rBGH: It’s all about the money …

Conspiring to suppress information and deny freedom of speech to vendors and consumers alike is routine in business. Often the corporation with the most money to hire the most lawyers wins. Only a vigilant citizen democracy can save our basic freedoms (not to mention our health and well being).

The Organic Consumers site reports:

MONSANTO WANTS TO MAKE RBGH LABELING ILLEGAL: This week, Monsanto declared war on dairy companies that have chosen to ban the injection of their cows with Monsanto’s genetically engineered Bovine Growth Hormone (rBGH). Due to escalating consumer demand, an increasing number of large dairies around the U.S. have declared themselves rBGH-free in the last couple of years. Monsanto, the sole producer of the synthetic hormone, has seen substantial losses in sales as a result of this voluntary movement of the industry towards healthier milk. Although rBGH is banned in most industrialized nations, including Europe and Canada, due to its links to breast and colon cancer, the controversial drug remains legal in the U.S. This week, Monsanto filed a formal complaint with the FDA and Federal Trade Commission, demanding that labeling of rBGH-free diary products be made illegal.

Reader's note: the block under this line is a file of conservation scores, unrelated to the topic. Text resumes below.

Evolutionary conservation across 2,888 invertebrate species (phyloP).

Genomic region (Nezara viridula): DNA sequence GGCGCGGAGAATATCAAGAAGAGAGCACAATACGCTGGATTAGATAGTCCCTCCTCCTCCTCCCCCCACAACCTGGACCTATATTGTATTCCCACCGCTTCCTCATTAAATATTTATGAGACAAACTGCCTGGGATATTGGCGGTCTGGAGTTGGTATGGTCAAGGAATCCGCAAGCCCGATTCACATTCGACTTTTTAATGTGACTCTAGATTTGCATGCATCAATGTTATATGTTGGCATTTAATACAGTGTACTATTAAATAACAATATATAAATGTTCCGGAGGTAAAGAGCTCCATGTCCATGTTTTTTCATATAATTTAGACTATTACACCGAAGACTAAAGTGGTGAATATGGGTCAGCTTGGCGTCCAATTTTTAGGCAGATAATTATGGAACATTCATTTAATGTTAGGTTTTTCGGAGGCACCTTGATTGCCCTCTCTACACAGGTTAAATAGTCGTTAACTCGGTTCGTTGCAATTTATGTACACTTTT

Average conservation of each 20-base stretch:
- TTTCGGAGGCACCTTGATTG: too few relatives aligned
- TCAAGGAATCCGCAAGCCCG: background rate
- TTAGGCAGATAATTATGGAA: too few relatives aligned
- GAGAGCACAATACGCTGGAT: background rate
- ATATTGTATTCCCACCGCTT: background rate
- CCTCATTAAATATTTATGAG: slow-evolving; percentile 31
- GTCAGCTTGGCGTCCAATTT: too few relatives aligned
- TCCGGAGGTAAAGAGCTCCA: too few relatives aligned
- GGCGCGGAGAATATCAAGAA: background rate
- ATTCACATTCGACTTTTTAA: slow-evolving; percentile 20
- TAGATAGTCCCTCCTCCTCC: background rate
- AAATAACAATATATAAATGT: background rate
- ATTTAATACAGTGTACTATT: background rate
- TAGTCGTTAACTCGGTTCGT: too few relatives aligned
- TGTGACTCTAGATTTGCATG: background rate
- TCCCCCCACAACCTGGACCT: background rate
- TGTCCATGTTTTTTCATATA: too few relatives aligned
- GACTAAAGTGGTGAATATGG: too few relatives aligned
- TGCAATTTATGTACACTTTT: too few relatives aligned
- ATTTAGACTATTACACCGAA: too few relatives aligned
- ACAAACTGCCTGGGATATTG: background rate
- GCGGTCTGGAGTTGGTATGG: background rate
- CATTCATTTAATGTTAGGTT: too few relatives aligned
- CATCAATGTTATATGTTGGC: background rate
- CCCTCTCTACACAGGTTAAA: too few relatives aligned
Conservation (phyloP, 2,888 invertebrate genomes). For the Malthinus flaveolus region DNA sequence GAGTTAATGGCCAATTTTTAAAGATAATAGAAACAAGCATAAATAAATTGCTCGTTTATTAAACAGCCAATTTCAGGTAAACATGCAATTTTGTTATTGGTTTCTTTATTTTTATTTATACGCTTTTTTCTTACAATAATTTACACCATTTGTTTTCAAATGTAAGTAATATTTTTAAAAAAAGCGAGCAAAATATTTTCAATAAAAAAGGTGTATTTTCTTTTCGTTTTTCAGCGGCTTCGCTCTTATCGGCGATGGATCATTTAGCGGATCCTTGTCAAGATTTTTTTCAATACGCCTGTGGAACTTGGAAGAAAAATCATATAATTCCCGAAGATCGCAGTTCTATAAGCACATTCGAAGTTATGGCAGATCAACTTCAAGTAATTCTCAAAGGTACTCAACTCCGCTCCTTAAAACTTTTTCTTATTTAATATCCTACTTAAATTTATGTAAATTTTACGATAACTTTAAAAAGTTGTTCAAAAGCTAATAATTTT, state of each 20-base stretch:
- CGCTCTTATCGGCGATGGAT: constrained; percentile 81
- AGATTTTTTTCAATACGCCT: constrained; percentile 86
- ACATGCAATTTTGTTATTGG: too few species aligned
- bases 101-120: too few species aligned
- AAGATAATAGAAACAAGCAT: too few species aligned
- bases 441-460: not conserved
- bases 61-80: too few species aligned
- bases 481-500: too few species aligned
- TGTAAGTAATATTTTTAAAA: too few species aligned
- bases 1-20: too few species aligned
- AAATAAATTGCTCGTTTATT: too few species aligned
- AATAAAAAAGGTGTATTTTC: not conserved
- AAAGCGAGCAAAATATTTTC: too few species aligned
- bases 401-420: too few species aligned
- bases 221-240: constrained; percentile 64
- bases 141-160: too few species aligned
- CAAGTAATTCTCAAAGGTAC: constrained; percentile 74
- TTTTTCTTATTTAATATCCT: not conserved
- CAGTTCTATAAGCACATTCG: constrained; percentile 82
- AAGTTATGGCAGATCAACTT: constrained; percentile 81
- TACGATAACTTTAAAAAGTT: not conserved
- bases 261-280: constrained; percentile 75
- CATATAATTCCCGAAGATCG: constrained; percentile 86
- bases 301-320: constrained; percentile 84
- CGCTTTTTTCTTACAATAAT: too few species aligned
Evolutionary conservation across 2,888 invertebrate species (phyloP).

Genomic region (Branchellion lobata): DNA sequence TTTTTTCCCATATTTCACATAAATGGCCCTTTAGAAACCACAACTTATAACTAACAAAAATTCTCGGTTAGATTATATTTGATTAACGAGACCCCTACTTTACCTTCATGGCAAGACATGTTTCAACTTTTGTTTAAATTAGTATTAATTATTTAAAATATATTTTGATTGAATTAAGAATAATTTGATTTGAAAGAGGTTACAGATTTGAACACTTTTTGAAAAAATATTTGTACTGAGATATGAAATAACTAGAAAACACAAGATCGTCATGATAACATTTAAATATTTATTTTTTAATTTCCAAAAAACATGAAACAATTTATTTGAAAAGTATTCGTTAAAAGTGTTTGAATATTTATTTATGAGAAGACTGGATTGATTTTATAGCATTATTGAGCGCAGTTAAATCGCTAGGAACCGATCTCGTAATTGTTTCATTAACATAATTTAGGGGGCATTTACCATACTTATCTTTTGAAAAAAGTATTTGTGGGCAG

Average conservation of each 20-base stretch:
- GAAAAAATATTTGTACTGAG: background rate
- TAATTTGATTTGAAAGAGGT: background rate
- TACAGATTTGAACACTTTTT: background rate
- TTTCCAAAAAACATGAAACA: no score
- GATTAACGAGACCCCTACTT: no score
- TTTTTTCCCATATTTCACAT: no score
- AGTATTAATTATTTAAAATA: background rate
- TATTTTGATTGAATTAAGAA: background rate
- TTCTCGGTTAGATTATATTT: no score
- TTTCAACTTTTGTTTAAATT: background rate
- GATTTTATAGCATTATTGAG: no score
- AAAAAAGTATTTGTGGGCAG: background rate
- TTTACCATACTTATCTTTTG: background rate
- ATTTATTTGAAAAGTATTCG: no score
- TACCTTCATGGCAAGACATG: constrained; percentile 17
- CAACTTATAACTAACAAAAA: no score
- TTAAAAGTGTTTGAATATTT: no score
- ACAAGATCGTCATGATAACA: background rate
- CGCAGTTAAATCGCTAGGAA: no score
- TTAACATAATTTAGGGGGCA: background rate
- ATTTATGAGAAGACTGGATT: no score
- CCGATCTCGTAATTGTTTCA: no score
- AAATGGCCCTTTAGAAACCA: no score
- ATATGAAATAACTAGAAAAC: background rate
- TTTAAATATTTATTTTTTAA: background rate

On a more positive note, sometimes the good guys win against corruption and collusion in the revolving door between certain industries and government agencies.

MAD COW SAFETY TESTS LIKELY TO INCREASE THANKS TO USDA LOSING LAWSUIT: Creekstone Farms has won one of the most bizarre court cases the USDA has brought upon itself in recent years. Early last year, after the discovery of another case of Mad Cow Disease in the U.S., foreign markets tightened their ban on U.S. beef based on the fact that the USDA requires such a small percentage of meat to be tested for this fatal disease. In an attempt to maintain sales with customers overseas, Kansas-based Creekstone Farms announced it would voluntarily test all of its meat for Mad Cow Disease. Surprisingly, the USDA responded to Creekstone, saying it was illegal for them to have such high quality food safety testing. This action left Creekstone and its lawyers scratching their heads trying to figure out where in the law books it states that it’s illegal to test food for safety beyond what is required by law. Creekstone took the USDA to court and last week a federal judge ruled against the USDA. The results of the case will likely create a domino effect in the industry where more meatpackers will voluntarily choose to increase testing for Mad Cow Disease in order to allure international and domestic customers. Is it out of the question to envision meats in future supermarkets bearing the voluntary label “This meat has been tested for Mad Cow Disease”?

1 Comment

  • Alison Posted April 11, 2007 3:09 pm

    Yeah, I’ve been burning up about the rBGH labeling thing, too. I just can’t even believe we’re going there again.

    Ugh.

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